Blow out your candles and make a wish for tickets to see Debra Messing on Broadway — or just buy Birthday Candles tickets right here. She stars in Noah Haidle's Broadway debut play, Birthday Candles, about one woman named Ernestine Ashworth who bakes one cake throughout 80 years' worth of birthdays. As she goes through the different stages of her life, that cake is the only constant; the people, places, and goals in her life change, and she constantly reevaluates what makes her life meaningful. This play is full of heart and celebration, and Messing is the icing on the cake. Birthday Candles begins performances at the American Airlines Theatre on March 18.

Get Birthday Candles tickets now.

Funny Girl

She's the greatest star — "she" being Beanie Feldstein! Last seen on Broadway in Hello, Dolly!, she's now starring as Fanny Brice in the first Broadway revival of Funny Girl, beginning performances at the August Wilson Theatre on March 26. The classic musical is based on the true life story of the same-named vaudeville star, who skyrocketed to fame as a comic actress in Ziegfeld Follies and soon fell in love with the gambler Nicky Arnstein. She's betting that not even his shady past will rain on her parade and ruin their love, but she might be in over her head. If you love the original musical and the movie, see this new production (with a revised book by Harvey Fierstein) and hear the music that makes you dance live.

Check back for information on Funny Girl tickets on New York Theatre Guide.

Paradise Square

The Lower East Side of yesteryear comes to midtown with Paradise Square, a new musical debuting at Broadway's Barrymore Theatre on March 15. Paradise Square is set in 1863 in the Five Points neighborhood of Lower Manhattan, which is occupied by two main groups: Irish immigrants and free Blacks that have come up from the South. The center of their community is the titular saloon, where people from both groups mingle, drink, debate, and dance in near-harmony. That is, until the Draft Riots break out, and they find themselves clashing more forcefully over what America should be like. Renowned choreographer Bill T. Jones fuses Black American juba and Irish step dancing (which would later become modern tap dance), and together with the contemporary music, these elements bridge the gap between this story of America then and the landscape of America now.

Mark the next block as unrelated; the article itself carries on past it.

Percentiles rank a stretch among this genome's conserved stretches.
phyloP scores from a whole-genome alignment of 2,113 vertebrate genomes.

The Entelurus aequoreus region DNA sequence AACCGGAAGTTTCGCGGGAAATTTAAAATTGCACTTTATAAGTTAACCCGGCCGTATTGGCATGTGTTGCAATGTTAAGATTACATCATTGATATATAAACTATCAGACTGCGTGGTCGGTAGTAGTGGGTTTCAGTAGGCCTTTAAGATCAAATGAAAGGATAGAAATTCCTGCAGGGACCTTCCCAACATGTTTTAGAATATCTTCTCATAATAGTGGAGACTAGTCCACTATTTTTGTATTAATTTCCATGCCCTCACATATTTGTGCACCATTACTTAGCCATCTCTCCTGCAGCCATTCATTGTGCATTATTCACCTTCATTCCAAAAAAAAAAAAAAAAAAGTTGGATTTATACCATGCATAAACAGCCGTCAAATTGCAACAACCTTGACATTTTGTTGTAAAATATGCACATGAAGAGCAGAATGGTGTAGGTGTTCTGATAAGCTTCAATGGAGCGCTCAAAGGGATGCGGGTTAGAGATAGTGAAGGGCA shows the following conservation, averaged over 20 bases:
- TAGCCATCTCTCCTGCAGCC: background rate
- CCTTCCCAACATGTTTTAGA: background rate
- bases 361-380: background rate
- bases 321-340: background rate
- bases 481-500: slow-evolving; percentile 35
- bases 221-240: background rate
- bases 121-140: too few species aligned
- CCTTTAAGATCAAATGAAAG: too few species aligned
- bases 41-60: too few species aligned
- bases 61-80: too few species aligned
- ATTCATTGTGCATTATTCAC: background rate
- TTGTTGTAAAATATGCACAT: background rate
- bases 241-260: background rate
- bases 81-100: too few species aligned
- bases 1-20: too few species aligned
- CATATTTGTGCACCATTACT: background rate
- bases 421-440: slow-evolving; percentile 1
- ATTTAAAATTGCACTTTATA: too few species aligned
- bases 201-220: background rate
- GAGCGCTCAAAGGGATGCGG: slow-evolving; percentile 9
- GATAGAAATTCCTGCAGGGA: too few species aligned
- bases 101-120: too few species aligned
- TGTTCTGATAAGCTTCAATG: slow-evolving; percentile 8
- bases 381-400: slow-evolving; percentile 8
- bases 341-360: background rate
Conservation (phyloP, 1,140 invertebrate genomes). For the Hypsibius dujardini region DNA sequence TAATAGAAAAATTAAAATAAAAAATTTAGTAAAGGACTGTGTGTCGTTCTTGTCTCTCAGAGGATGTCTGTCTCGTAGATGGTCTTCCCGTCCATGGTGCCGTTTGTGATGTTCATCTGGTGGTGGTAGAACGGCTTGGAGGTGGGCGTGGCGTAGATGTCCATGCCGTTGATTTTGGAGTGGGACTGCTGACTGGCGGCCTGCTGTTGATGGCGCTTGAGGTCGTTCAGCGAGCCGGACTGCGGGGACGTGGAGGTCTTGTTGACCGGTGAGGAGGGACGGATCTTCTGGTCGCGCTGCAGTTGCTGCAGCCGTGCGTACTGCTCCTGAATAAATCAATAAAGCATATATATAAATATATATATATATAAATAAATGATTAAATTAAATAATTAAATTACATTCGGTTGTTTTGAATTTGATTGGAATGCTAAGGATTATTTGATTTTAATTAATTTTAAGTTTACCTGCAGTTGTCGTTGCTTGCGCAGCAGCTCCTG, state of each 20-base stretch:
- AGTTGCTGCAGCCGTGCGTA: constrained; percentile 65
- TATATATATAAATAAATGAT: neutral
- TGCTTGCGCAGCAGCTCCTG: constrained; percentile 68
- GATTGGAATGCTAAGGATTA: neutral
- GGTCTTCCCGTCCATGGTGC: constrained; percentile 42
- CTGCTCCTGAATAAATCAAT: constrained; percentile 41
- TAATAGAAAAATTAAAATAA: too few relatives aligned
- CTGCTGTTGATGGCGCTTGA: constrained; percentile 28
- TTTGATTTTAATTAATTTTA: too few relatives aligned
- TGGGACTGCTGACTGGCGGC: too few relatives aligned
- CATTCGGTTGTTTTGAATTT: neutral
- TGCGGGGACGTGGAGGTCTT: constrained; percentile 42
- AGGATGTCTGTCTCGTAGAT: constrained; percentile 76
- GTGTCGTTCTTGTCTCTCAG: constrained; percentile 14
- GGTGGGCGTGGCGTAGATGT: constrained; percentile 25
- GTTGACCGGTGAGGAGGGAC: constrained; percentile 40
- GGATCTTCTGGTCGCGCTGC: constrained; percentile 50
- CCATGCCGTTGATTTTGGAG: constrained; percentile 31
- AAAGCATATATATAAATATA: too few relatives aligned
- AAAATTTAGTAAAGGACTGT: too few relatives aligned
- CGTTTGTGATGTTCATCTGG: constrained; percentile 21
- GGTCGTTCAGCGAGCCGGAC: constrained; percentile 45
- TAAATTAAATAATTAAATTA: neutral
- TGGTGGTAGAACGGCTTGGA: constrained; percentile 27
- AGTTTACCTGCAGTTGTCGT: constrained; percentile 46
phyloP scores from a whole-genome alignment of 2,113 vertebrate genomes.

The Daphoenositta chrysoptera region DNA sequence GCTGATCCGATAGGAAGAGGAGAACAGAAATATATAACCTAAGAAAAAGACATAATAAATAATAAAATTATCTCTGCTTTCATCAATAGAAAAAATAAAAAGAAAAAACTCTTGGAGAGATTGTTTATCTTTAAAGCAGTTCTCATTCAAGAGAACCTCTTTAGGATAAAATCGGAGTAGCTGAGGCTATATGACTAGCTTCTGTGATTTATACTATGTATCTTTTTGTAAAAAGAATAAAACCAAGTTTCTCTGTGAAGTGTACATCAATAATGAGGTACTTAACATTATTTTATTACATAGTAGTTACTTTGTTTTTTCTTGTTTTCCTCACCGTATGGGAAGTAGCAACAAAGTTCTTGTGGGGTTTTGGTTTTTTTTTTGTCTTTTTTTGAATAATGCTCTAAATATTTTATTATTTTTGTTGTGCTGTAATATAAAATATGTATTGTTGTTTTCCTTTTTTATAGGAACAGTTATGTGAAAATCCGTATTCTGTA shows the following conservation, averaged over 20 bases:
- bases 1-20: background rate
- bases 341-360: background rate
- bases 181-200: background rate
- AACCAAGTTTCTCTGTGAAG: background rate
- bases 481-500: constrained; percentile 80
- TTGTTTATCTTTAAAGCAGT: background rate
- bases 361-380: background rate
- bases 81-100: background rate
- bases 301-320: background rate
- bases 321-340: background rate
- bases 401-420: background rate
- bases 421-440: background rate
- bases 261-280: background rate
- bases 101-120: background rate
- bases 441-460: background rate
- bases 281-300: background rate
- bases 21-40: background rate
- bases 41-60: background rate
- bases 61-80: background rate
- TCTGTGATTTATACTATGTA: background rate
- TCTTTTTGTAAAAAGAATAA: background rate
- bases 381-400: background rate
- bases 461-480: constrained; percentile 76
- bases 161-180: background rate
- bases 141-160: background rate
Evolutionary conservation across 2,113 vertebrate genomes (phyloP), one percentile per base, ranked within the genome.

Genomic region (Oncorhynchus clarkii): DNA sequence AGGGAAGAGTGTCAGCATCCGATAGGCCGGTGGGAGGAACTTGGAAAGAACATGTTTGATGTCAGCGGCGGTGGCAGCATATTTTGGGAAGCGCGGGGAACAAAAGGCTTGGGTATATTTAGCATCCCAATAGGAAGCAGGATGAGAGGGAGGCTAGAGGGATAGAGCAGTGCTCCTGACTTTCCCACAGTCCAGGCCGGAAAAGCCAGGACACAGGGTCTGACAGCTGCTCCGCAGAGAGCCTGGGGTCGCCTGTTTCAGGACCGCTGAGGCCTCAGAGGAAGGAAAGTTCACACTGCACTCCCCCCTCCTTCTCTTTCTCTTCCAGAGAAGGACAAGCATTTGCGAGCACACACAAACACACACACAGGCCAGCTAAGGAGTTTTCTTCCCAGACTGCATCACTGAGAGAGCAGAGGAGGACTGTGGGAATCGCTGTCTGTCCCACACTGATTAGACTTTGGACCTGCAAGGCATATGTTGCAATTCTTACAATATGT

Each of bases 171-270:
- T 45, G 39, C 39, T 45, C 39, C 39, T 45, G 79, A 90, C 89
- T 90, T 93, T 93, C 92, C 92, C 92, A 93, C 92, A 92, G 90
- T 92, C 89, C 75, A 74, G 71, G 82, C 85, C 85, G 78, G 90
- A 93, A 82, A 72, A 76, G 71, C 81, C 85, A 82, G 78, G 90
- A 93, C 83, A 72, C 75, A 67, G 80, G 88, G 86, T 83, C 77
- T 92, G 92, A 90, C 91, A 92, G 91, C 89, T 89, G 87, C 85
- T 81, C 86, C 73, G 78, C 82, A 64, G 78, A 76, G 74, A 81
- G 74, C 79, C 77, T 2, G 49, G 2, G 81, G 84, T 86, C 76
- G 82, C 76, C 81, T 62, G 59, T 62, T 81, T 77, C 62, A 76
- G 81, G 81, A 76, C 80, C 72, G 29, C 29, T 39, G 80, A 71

Check back for information on Paradise Square tickets on New York Theatre Guide.

American Buffalo

Small-time hustlers take the big-time stage in American Buffalo, launching its third Broadway revival at the Circle in the Square Theatre on March 22. Laurence Fishburne stars as Donny, a junk shop owner who sells a buffalo nickel for a lot less than it's actually worth. He only discovers this after the fact, so he enlists his poker buddy Teach (Sam Rockwell) and gofer Bobby (Darren Criss) to aid his scheme to get the nickel back. David Mamet's acclaimed play explores how fundamental greed is to the American Dream and the lengths people will go for it.